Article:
When performing the Q scans most often it is not needed at all to scan 360 degrees as the scattering planes has a rotation symmetry of e.g. 90, 120, or the like. There is no method of the DataSet object to do this but one can, in a script, load in the measured data twice where the second set of data files is rotated by the symmetry. For the example in this question, I will assume that one has measured the files ‘276-279’ of 120 degrees and the system has 120 degrees symmetry, thus datafiles need to replicated twice and ritated 120 and 240 degrees:

files = '276-279'

# Generate file locations as normal
dataFiles = _tools.fileListGenerator(files,'/path/to/data/')
numFiles = len(dataFiles) # The number of data files actually measured
dataFiles = dataFiles+dataFiles+dataFiles # Repeat the file list to contain 3 copies

ds = DataSet.DataSet(dataFiles) # load the 12 data files

for i,d in enumerate(ds): # Loop through all files and keep a counter
if i>=numFiles: # If the file number is bigger than 4 add 120 degrees offset to A3
d.A3Off += 120.0
if i>=2*numFiles: # If the file number is bigger than 8 add another 120 degrees offset to A3
d.A3Off += 120.0


One then has a DataSet object with 12 data files covering the full scattering plane, the so-called donut plot. If a crystal has a symmetry smaller than what is measured (e.g. 110 degrees are measured but symmetry is 90 degrees), there is no problem with this procedure. It merely results in double data coverage at the positions in Q where there is an overlap.

## When I save my nice figures as .eps white lines appear around all pixels¶

This has to do with how Matplotlib shows figures in contrast to how the eps engine saves the file. To remove the lines add the key word argument

edgecolors='face'


to the plotting function. This then forces the eps back-end to draw the surrounding edges as the face colour instead of white/transparent.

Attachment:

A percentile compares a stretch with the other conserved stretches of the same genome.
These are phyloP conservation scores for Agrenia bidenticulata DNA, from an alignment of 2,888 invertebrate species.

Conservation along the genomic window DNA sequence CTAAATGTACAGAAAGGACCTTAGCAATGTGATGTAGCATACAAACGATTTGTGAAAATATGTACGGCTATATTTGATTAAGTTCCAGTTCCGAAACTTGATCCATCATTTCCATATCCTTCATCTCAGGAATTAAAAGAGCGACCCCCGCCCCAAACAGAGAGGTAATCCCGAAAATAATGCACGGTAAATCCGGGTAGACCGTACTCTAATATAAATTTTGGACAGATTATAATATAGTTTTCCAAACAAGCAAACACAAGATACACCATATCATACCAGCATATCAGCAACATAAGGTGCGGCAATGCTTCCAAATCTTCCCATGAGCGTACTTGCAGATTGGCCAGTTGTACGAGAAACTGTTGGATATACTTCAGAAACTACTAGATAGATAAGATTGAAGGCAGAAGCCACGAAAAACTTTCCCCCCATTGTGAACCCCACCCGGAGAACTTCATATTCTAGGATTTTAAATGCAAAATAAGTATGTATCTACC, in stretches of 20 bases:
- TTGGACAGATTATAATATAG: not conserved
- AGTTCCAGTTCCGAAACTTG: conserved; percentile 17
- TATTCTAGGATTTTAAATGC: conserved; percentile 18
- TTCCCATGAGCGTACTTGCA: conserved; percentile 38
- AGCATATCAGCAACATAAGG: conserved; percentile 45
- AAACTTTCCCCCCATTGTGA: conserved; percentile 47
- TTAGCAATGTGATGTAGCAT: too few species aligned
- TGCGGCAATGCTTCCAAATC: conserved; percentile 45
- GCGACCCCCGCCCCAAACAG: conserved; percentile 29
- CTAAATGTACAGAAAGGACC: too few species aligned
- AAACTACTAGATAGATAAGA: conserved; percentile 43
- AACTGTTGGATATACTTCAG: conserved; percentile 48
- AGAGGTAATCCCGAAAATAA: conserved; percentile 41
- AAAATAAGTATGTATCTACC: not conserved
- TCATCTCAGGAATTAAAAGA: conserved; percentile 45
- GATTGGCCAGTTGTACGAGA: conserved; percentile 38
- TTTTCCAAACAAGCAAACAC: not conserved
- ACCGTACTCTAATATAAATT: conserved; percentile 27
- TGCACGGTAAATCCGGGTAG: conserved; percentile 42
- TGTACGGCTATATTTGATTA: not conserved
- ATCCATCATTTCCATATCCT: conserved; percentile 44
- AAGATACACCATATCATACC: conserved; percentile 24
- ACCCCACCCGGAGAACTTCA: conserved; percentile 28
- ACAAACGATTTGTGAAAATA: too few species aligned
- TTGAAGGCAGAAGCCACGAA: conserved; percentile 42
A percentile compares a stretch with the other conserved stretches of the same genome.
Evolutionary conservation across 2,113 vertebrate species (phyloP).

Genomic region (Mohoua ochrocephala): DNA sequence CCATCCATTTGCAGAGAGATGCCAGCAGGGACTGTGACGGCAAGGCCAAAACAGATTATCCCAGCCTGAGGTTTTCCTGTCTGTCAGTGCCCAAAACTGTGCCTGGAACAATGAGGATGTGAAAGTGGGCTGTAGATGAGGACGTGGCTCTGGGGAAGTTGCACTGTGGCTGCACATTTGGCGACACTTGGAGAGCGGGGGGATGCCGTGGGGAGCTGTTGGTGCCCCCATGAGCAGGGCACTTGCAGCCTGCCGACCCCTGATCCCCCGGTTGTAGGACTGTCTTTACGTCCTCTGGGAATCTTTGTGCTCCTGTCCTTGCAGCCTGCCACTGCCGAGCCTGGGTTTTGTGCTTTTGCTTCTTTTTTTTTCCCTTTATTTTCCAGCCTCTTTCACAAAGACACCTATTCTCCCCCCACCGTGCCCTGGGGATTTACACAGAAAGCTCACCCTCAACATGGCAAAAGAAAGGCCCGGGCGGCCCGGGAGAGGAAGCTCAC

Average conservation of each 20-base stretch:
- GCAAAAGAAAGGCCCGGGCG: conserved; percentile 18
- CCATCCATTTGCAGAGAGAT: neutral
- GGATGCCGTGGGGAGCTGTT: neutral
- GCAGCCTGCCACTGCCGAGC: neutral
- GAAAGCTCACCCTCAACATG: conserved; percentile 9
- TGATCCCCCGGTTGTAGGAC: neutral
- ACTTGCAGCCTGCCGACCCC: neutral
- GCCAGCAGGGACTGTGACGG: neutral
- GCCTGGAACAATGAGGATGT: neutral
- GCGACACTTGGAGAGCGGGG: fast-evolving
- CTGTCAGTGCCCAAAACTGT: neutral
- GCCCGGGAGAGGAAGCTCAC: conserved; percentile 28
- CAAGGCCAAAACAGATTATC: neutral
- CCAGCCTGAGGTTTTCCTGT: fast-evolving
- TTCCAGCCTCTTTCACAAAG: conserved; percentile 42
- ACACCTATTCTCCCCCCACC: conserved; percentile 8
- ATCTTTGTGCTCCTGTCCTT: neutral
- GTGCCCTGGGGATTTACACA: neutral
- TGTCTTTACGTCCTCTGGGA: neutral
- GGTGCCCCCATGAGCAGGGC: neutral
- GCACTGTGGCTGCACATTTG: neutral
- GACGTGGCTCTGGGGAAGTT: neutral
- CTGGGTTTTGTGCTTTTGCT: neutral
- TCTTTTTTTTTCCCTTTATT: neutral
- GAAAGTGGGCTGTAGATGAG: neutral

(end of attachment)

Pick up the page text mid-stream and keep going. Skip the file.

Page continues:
## I cannot change the colour scale when running MJOLNIR through the terminal¶

In order to be able to interact with the figures generated by MJOLNIR when using the terminal make sure to use the interactive flag of matplotlib. That is

import matplotlib.pyplot as plot
plt.ion() # Set interactive matplotlib windows


This will make the generation of plots and the plt.show() non-blocking and thus allow the change of axes and other aspects of the plots.

## I want to created a mask for my data to exclude specific points in Q¶

When dealing with multiple data files at once in a DataSet object, one needs to keep in mind that MJOLNIR does not expect these to be of equal size. That is, there is no requirement for the number of step points to be equal
(and further, that the instrument is the same for all files). This then results in the mask of at DataSet being a list of np arrays with the same size as the data. Most easily, this is takne care of by looping through the DataFiles in the DataSet as:
ds = DataSet(dataFiles)

# Loop through all data files in the DataSet
for d in ds:



The above code ensures that all points with a value of H larger than 0.0 are masked out. Usually multiple conditions are required for the mask to be corretly created. As an example below is code that creates masks removing all data points within a radius of 0.1 1/A from the provided QPoints.

QPoints = [[1,1,0],[-1,1,0],[1,0,0],[0,1,0]]

for d in ds:
# calculate position in qx,qy for QPoints (may differ from file to file)

for h,k,l in QPoints:
qx,qy = d.sample.calculateHKLToQxQy(h,k,l)



or in one line

QPoints = [[1,1,0],[-1,1,0],[1,0,0],[0,1,0]]
mask = [reduce(np.logical_or,[np.sqrt((d.qx-qx)**2+(d.qy-qy)**2)<radius for qx,qy in [d.sample.calculateHKLToQxQy(*HKL) for HKL in QPoints]]) for d in ds]



## After I have performed a cut, the data I receive as a data type of object¶

Sometimes, when working with pandas DataFrames, the data type of the different columns might go from e.g. int64 to object. In order to change this when wanting to perform numeric calculations, on can format the DataFrame to be numeric. That is:

...
>>> Data = ds.cut1D(...)
>>> Data['Intensity'].dtypes
Name: Intensity, Length: 4244, dtype: object

>>> Intensity = pd.to_numeric(Data['Intensity'])
>>> Intensity.dtypes
dtype('int64')